Creative concepting is often unpredictable, chaotic and can be hard to explain. But at its highest level, the entire process can be broken into two phases:
- Divergent Thinking. This is all about creating choices.
- Convergent Thinking. This is all about making choices.
The ability to do both at a high level will help ensure your creative solutions are thoughtful, strategic, fresh and interesting.
The best way to kick off divergent thinking is with a single problem to solve. In creative concepting, a clearly-defined strategy is usually the starting point. From there, we attempt to come up with as many solutions as possible. We call it “casting a wide net.” The goal is to push past the safe and obvious answers and uncover solutions that are fresh, unexpected, and even ridiculous.
At this point, it’s important to reserve judgement, as that can inhibit the flow of ideas. You never know when a seemingly random thought or off-the-wall statement might serve as the jumping off point for a strong, fully-developed concept. It’s helpful to have a team working together during this phase to expand the collection of ideas. Each person will bring a unique perspective, and the back-and-forth discussion between team members will usually spark additional thoughts. The key is to capture everything here, so you can go back and revisit all the ideas during the next phase.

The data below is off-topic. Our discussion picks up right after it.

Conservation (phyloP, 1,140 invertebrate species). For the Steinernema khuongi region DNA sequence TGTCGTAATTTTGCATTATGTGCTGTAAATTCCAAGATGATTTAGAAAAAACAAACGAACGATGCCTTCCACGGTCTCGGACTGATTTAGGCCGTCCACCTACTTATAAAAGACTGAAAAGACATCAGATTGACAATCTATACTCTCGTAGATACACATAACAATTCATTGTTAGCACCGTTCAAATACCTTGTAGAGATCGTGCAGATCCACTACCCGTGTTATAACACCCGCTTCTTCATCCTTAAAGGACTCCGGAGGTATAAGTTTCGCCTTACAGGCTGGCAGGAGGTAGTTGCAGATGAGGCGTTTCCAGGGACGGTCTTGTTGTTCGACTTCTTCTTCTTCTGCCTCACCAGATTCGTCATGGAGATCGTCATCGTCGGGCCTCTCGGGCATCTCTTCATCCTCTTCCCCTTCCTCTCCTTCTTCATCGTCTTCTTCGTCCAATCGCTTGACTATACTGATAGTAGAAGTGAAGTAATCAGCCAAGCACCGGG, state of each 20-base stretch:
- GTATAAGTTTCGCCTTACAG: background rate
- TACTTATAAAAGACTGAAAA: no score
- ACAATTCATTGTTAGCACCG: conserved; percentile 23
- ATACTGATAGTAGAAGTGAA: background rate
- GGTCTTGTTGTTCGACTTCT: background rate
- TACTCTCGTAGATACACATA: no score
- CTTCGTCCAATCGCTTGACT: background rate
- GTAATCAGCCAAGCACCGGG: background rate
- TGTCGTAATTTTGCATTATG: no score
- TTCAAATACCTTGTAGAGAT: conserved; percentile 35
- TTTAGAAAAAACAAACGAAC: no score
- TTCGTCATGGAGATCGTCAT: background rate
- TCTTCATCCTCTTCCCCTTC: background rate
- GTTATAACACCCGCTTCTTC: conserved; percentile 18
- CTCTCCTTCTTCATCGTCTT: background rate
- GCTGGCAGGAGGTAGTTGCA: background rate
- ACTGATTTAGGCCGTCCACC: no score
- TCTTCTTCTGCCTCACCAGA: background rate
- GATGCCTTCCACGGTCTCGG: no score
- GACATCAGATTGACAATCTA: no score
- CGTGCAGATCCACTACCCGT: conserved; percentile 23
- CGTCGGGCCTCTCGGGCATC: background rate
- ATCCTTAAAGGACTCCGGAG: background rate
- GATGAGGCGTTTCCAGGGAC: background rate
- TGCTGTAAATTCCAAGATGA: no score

Now that you (presumably) have a giant pool of possible solutions, it’s time to start sorting through everything and evaluating the ideas against the original problem. Most of the ideas will be discarded for any number of reasons (too predictable, not feasible, too abstract, etc.). This phase is methodical, analytical and somewhat intuitive. Some of the ideas will need more development before you decide to keep them in the mix or cast them aside. Part of what makes a creative team successful is the ability to identify the potential of a rough idea and know when it’s time to move on from ideas that fall short.
In the purest form of convergent thinking, you narrow down your ideas to a single solution. But in the creative world, we usually narrow it down to a few solutions. The magic number is usually three, which is enough to show variety, but not too many to be overwhelming when presenting to a client.
The chances of arriving at a strong creative solution rely on your ability to master both divergent and convergent thinking. If you fall short in the divergent phase, your pool of possible solutions will be smaller and the solutions might seem obvious or uninspired. If you fail during the convergent phase, your solutions might feel convoluted or half-baked. Both disciplines take practice. And both are critical to successful creative problem-solving.